As winter steadily encroached into my city so far from Cairo, I assigned myself the task of researching Leftah’s elaborate metafictional universe: 11 novels and story collections that recycle allusions, characters, settings, and even exact phrases. Every discovery I made — an onomastic Easter egg or a buried reference to Rilke — induced delight, then confidence. These were objective things that I could identify and study in the soul-draining yet peaceful early morning hours before my toddler son woke up. Here, at least, the insistent presence in my womb was irrelevant, likewise my gender and sexual orientation.
Except it wasn’t just my body interrupting the process. My mind was uneasy as well, troubled by the story I was translating. My maternal mind, I mean.
Captain Ni’mat is just past 60 when he embarks on a sexual relationship with his domestic servant Islam, an adolescent boy of undefined age. The trysts, though consensual, are built upon an uneasy dynamic of power and attraction. When the affair is revealed — rather, that Ni’mat is a khawala, the passive partner — he is cast out by his wife, friends, and community.
I intellectually grasped why the novel hinged on a man-boy sexual relationship: Leftah is alluding to the pederasty accepted and at times celebrated in pre-Islamic society, and more subtly to an ancient Sufi tradition of sexually venerating young boys. More significantly, he is deliberately discomfiting his reader. Pay attention, he seems to be shouting, even if you don’t want to.
And I so wanted to pay attention. Except that, like the protagonist of Leftah’s final novel, I too was absorbed by matters of the flesh. For Captain Ni’mat, this means a distraction of radiant ivory skin, long limbs, a feline gait — the nonchalant allure of a teenage boy. His urges are primal, masochistic at times: submit. My drive, though also biological, felt like it was in total opposition: nurture.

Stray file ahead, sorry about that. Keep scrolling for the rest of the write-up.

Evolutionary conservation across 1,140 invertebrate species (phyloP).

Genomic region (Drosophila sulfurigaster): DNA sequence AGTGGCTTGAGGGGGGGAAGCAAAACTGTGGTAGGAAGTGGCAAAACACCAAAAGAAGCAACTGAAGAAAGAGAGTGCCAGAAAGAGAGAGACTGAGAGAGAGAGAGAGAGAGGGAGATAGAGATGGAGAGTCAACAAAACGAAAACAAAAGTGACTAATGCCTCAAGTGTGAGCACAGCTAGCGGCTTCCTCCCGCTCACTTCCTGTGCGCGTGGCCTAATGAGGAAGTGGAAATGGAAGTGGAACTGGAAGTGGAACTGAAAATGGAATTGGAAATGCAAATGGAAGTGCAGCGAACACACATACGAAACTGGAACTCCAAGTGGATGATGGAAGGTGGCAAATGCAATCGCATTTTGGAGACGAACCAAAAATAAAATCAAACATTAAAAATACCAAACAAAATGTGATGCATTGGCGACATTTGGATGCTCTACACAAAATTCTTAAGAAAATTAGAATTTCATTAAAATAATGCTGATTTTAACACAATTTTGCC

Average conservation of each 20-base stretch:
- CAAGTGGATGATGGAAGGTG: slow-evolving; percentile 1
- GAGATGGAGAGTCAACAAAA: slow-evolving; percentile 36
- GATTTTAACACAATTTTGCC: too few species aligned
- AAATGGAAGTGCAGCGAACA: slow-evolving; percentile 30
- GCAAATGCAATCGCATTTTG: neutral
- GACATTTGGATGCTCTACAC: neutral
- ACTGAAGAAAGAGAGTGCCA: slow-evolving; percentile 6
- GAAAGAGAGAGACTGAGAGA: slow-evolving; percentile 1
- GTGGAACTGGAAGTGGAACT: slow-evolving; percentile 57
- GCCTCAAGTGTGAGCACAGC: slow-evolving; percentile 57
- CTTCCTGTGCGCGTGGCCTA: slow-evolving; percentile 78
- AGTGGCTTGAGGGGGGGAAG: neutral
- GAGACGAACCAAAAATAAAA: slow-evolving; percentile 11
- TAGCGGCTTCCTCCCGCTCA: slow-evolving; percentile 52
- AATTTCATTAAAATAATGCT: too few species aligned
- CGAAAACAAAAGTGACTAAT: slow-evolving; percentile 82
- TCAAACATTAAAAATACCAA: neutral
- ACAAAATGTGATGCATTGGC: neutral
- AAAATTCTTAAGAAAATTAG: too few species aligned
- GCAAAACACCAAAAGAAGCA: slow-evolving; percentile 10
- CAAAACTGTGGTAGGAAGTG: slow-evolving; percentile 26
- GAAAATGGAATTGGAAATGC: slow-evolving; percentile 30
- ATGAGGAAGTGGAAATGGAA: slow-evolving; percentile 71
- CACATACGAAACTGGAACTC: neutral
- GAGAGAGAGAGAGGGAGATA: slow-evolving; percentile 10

I began having violent dreams: children harmed, babies lost. My maternal instincts manifesting, surely. But also, I thought, Leftah is seeping in. His novels are nothing if not tales of people harmed, of souls lost. I seethed at this intrusion into my precious hours of pre-dawn solitude. How dare he?
It’s poor form to hate a dead man, especially for his translator. But I confess that I hated him, on some days. It was a long winter. I didn’t always want to translate the sexualized depiction of an adolescent or, more broadly, the powerlessness of the individual against oppressive societal forces.
Of course, I didn’t hate Leftah because of the uncomfortable themes of his novel or the pressure of getting it — the words, the story, the mission — right. I hated him simply because he was hard, and I didn’t want anything else to be hard. The days were shortening and the COVID-induced isolation intensifying, and I was preparing to bring a child into what felt like an especially dark and scary world.
Thankfully, there’s a moment in every translation project when you get a gleam of what the book, the new book, will be. A déclic, as they say in French: a sudden realization or turning point. The term can also be translated, inelegantly, as “Eureka!”
Washington, DC, was buried in gray snow when I had my déclic. I could see an end to winter, to my translation, and most distant of all, to the pandemic. This was late in my pregnancy, when people, if I had seen any, wouldn’t have hesitated to congratulate me, no longer unsure if my bump was a bump.
I should have been stockpiling sleep, but I continued waking early, gray rings etched beneath my eyes, keyboard carefully perched on my belly, typing in that terrible blue glow. The novel no longer struck me as so tragic. By writing Ni’mat, Leftah was, is, showing his readers that while a truly free pensée-autre — a space for otherness, sexual or intellectual — doesn’t exist yet, it should and it could. Leftah rails but he also hopes. At the novel’s end, Ni’mat finds himself alone, but he gets to experience love, for a time.
Translation is often described in technical terms, foreignizing a text versus domesticating it, etc. Or else metaphorically: vessel, gateway, mirror, and so on. But if the translator is lucky, on rare occasions, there is something of the transcendent as well. A communion facilitated by time and familiarity and, for me, bleary mornings when the world goes silent for a while. When the body quiets as well. After spending so many months fighting the translation, I leaned into the violence and tenderness of Leftah’s final work, into its rage and its rapture.
I completed the translation a week before my due date, the gray rings now volcanoes. When the baby came, her entrance was urgent and rough: my skin torn and bruised amid a swell of blood and tears. Then, tiny fingernails clawing a cheek, teeth ferociously clamped on a nipple, a small, warm body curled against mine. Violence and tenderness, rage and rapture. And just like that, it was spring.